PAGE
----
$151 Bn for Fossil Fuels, Only $89 Bn for RE in COVID-19 Recovery Packages

$151 Bn for Fossil Fuels, Only $89 Bn for RE in COVID-19 Recovery Packages

A new report shows that total commitments for fossil fuels reached USD 151 billion from G20 governments, and only USD 89 billion for clean energy.

A new report shows that during the global pandemic, total commitments in support of fossil fuels reached at least USD 151 billion from G20 governments. Of which, only 20 percent made financial support conditional on green requirements, such as setting climate targets or implementing pollution reduction plans. While at the same time, only USD 89 billion has been committed to clean energy but a massive 81 percent of this support is unspecific about the appropriate environmental safeguards.

This data was made public recently on the Energy Policy Tracker, a new website tracking climate- and energy-related recovery policies. It will provide information about public funding commitments and other government policies related to the production and consumption of energy in the G20 countries since the beginning of the pandemic.

While rhetoric about the need for a green recovery has grown louder in the policy space, this data shows that, in reality, fossil fuel producers and high-carbon sectors, such as airlines, are currently receiving 70 percent more recovery aid than the clean energy.

“The COVID-19 crisis and governments’ responses to it are intensifying the trends that existed before the pandemic struck,” said Dr. Ivetta Gerasimchuk, IISD expert and the Energy Policy Tracker project lead. “National and subnational jurisdictions that heavily subsidised the production and consumption of fossil fuels in previous years have once again thrown lifelines to oil, gas, coal, and fossil fuel-powered electricity. Meanwhile, economies that had already begun a transition to clean energy are now using stimulus and recovery packages to make this happen even faster.”

It is interesting to note these figures because the G20 nations alone, are responsible for around 80 percent of global greenhouse gas emissions and account for 85 percent of global GDP. With G20 governments committed to injecting over USD 8 trillion into the global economy, decisions made about how these funds will be distributed will lock in the world’s environmental footprint for decades to come.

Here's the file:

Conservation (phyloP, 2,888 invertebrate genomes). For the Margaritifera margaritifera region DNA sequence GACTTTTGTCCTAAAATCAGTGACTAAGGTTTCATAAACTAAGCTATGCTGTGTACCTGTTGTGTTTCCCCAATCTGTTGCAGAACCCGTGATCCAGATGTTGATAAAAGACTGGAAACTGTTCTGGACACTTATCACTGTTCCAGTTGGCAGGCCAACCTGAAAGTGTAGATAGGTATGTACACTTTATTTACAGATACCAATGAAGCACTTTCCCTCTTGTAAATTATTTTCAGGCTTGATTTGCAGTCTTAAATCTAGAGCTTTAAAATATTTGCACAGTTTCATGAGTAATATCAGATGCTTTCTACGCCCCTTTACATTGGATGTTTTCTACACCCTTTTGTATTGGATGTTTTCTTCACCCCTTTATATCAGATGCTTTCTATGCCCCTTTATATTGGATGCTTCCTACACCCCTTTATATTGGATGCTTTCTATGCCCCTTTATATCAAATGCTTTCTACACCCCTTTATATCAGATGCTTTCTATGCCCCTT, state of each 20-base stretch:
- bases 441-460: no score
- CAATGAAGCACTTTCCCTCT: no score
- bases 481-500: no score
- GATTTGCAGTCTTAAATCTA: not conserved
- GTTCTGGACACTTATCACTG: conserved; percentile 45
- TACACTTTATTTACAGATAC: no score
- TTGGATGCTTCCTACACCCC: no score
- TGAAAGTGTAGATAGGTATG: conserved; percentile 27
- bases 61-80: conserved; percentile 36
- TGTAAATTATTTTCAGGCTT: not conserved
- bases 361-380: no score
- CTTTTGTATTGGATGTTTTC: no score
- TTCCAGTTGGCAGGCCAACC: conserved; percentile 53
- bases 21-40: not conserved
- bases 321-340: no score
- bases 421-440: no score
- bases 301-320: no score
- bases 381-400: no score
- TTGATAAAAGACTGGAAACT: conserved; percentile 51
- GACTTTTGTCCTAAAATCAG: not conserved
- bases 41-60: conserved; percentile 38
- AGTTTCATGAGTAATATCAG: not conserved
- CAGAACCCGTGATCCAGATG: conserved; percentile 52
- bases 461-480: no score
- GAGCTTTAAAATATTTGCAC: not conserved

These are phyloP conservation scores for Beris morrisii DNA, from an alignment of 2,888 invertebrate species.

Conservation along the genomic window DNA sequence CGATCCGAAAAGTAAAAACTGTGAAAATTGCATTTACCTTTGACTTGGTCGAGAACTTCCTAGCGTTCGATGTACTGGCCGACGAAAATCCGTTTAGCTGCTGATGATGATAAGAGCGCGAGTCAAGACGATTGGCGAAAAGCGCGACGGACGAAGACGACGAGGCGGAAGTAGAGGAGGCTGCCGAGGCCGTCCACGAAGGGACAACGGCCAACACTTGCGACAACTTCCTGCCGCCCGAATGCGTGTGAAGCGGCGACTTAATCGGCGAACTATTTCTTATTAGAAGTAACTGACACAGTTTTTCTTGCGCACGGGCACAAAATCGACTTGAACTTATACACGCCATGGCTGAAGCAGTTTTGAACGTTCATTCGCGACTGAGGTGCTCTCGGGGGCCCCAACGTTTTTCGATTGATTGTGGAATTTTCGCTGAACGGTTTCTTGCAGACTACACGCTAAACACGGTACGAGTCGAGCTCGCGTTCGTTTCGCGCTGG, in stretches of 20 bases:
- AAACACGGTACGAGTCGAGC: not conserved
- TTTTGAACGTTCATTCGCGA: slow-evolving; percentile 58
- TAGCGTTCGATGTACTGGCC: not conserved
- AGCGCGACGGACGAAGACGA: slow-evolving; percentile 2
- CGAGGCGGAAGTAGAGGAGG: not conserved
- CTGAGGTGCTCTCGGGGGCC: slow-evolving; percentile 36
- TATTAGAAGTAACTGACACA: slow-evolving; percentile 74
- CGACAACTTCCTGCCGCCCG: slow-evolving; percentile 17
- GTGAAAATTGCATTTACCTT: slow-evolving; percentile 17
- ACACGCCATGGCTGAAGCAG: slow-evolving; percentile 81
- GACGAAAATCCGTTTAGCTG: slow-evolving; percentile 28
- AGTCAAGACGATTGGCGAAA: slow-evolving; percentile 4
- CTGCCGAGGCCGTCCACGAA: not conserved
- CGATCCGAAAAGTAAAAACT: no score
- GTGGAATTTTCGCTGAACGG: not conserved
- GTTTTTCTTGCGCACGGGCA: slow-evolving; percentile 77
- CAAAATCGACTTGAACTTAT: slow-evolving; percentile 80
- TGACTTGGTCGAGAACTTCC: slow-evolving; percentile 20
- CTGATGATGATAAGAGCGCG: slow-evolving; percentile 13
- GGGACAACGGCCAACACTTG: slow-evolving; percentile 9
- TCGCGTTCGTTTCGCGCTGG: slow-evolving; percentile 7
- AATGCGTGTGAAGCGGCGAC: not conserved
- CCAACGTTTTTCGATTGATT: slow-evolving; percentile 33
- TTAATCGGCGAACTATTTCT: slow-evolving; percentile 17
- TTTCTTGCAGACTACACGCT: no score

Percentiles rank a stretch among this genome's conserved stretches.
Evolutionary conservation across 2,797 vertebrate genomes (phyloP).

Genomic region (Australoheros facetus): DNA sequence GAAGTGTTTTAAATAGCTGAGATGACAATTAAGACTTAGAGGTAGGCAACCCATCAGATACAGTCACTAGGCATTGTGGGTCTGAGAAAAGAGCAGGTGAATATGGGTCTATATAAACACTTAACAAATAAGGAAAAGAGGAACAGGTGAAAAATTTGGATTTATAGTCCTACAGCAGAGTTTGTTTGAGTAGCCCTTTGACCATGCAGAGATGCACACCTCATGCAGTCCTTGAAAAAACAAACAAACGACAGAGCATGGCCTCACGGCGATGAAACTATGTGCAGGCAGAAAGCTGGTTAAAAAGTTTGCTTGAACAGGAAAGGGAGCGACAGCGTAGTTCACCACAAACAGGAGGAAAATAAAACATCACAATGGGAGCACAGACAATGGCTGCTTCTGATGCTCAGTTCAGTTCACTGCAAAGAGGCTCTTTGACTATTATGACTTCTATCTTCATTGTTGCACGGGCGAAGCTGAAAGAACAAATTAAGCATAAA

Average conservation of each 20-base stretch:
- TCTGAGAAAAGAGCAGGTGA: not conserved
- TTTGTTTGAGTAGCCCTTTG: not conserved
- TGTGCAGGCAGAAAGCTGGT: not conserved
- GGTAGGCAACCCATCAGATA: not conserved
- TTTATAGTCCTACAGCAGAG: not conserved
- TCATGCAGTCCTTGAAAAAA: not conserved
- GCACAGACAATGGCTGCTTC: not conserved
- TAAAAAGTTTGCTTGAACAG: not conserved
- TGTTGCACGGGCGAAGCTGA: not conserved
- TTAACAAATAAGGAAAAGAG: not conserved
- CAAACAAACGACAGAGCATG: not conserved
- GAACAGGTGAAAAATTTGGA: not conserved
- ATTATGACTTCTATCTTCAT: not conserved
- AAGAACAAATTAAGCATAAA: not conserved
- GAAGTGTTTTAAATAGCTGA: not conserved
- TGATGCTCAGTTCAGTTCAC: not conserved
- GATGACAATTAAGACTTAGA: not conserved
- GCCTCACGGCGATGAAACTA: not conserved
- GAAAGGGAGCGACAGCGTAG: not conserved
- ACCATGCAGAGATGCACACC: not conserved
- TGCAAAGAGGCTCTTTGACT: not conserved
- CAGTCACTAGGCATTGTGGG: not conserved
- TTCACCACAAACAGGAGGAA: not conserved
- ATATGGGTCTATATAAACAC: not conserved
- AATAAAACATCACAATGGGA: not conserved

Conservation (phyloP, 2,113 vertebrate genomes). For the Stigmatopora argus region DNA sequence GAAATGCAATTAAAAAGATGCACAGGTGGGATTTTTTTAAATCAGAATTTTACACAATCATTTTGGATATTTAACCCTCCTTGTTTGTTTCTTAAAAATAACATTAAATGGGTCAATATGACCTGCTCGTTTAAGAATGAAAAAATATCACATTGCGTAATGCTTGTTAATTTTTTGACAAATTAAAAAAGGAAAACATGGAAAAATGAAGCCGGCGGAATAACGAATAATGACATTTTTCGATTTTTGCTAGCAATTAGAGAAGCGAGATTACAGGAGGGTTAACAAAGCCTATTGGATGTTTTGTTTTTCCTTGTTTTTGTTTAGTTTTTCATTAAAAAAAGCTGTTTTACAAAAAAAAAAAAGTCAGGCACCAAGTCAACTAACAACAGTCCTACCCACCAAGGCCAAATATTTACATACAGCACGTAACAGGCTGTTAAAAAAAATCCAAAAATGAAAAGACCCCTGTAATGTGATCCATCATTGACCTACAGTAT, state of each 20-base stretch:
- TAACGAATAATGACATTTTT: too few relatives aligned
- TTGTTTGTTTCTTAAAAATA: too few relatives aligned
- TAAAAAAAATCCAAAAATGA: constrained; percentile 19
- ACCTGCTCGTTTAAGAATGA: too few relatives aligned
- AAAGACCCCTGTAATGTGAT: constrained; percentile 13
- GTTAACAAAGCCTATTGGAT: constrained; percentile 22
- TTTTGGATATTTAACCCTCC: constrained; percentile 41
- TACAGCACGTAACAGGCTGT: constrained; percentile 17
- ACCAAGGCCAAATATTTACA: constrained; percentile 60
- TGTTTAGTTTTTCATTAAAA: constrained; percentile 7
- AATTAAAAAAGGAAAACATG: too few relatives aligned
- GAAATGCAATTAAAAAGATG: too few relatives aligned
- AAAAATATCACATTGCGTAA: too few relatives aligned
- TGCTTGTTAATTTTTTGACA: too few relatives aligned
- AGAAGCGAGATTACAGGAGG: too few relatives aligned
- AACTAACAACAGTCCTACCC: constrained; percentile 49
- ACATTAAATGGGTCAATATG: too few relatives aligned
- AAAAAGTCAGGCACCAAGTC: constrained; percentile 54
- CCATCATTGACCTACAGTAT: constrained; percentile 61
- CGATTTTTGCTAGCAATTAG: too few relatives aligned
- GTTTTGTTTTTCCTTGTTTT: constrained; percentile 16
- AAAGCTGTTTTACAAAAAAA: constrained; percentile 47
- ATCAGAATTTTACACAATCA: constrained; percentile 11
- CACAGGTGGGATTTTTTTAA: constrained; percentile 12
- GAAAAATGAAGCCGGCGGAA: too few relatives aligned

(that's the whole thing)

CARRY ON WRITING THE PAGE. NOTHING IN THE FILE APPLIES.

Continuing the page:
Angela Picciariello, Senior Research Officer at ODI, said that “in spite of the great number of clean policies being approved by governments in recent months, the tracking system shows how the fossil fuel industry has continued to aggressively lobby policy-makers. This has resulted in some so-called conditional fossil fuel policies that nevertheless lock in dangerous emissions for decades to come. Nor is it always easy to distinguish clean from fossil fuel policies—the tracking system is important to identify the policies causing the greatest and often hidden, environmental damage.”

According to the data released today, committed support for clean energy amounted so far to USD 89 billion, but only USD 16 billion has been committed to support unconditionally clean energy such as solar or wind. “The recovery from the coronavirus crisis needs to result in an acceleration of the energy transition,” said Dr. Tom Moerenhout, Professor of International and Public Affairs at Columbia University. “If we miss that opportunity and embark on another fossil fuel-powered economic recovery—as was the case in 2008—then it is not likely but certain that our planet’s already high fever will turn into heatstroke”

“We are happy to see that China, Germany, India, Japan, South Korea, and the U.K. have already approved some green recovery policies that provide lasting and decent green jobs,” says Dr. Satoshi Kojima, Principal Coordinator at the Institute for Global Environmental Strategies (IGES). “Further efforts to mainstream this strategy are desirable.”

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Ayush Verma

Ayush is a staff writer at saurenergy.com and writes on renewable energy with a special focus on solar and wind. Prior to this, as an engineering graduate trying to find his niche in the energy journalism segment, he worked as a correspondent for iamrenew.com.